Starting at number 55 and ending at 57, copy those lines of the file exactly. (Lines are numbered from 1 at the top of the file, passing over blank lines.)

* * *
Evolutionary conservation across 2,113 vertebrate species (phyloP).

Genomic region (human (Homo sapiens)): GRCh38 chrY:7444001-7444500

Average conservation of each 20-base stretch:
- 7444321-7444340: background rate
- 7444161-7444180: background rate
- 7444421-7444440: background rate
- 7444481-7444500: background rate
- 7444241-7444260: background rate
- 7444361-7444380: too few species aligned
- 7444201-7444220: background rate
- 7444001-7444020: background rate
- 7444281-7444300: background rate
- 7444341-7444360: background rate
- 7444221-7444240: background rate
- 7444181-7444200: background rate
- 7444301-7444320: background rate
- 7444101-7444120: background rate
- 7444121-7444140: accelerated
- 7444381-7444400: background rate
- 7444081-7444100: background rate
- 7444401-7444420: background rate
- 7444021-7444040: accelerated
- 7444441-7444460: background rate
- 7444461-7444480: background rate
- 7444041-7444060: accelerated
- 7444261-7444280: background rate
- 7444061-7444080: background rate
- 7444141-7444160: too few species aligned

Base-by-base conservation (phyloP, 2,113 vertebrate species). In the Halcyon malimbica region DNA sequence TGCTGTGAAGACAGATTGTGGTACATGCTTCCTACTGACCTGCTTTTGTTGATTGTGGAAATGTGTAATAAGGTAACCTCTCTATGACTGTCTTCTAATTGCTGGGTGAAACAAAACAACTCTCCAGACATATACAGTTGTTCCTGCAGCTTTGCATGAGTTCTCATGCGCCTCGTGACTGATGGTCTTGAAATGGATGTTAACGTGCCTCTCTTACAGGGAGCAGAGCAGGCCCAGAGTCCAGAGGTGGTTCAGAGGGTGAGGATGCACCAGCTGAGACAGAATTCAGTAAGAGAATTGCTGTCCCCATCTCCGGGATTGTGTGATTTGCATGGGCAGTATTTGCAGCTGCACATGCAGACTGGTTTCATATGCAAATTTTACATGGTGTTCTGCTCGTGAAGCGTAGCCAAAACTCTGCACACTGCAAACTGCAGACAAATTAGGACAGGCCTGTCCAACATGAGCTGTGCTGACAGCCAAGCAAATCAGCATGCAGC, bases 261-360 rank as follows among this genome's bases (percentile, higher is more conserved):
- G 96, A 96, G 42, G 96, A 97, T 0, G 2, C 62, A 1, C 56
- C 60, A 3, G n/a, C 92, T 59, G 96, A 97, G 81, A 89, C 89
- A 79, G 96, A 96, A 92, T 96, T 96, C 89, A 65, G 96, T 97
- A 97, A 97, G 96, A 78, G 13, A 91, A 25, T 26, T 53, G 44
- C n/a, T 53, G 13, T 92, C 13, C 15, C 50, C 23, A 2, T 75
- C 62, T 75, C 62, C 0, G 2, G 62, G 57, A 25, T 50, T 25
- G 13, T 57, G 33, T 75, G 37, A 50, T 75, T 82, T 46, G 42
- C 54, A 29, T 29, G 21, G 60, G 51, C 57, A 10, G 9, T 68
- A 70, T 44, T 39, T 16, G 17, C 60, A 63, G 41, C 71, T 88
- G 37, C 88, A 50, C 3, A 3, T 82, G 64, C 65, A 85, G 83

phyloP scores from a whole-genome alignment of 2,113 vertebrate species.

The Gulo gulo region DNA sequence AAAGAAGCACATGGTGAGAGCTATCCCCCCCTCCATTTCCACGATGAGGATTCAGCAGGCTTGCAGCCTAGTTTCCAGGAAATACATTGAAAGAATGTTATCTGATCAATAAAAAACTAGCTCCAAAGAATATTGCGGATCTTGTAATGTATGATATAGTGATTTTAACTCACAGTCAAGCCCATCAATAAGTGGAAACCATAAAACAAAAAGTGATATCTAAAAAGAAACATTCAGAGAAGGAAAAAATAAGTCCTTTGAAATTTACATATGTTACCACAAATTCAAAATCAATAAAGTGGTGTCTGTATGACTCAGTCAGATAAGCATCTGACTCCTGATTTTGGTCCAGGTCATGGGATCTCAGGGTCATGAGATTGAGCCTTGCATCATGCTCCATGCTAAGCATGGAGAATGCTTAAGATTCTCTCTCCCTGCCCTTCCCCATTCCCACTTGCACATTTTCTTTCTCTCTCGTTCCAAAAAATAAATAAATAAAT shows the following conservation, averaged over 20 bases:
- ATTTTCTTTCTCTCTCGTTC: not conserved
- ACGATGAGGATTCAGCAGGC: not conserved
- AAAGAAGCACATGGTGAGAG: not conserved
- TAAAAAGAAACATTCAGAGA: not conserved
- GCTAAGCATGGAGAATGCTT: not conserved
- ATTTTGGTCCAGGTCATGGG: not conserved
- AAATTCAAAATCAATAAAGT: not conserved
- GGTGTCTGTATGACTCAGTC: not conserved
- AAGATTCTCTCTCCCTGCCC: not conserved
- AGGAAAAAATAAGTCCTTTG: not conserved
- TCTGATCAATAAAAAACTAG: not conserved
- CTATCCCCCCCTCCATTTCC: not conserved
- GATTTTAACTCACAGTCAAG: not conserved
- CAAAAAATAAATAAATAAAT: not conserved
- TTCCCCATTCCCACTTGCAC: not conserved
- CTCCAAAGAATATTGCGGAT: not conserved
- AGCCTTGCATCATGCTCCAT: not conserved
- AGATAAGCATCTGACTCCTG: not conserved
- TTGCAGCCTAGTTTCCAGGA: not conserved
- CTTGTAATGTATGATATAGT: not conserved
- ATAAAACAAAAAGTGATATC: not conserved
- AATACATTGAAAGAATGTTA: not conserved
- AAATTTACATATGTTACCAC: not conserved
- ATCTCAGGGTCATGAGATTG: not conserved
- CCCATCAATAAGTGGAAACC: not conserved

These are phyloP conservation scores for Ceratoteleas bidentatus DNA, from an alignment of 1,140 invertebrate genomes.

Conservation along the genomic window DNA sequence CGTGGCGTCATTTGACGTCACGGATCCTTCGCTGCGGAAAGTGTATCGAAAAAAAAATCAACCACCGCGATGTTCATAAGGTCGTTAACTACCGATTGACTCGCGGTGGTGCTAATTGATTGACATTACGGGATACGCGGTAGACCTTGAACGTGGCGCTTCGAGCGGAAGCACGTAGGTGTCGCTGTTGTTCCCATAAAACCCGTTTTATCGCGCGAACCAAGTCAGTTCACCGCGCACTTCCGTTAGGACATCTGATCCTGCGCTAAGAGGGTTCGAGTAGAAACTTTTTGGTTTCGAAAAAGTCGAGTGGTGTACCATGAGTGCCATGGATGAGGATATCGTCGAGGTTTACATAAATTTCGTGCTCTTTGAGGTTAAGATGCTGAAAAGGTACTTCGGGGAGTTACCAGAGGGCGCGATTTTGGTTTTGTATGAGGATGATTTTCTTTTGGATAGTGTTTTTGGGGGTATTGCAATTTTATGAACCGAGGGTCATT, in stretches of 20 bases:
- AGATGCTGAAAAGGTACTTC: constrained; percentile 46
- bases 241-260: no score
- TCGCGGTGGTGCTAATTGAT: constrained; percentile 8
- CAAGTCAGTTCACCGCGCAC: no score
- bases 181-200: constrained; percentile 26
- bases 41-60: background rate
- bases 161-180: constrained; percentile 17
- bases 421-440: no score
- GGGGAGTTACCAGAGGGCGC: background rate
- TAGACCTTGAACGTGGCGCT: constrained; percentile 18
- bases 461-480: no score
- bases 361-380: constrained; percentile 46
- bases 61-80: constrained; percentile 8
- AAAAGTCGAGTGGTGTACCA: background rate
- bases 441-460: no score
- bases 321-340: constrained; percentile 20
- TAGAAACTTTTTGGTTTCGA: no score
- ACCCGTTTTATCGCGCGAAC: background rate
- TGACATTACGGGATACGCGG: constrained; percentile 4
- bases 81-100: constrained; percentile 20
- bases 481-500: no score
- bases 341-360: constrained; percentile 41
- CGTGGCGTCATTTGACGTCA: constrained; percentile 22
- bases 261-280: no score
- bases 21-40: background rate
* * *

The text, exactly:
- CAAAAAATAAATAAATAAAT: not conserved
- TTCCCCATTCCCACTTGCAC: not conserved
- CTCCAAAGAATATTGCGGAT: not conserved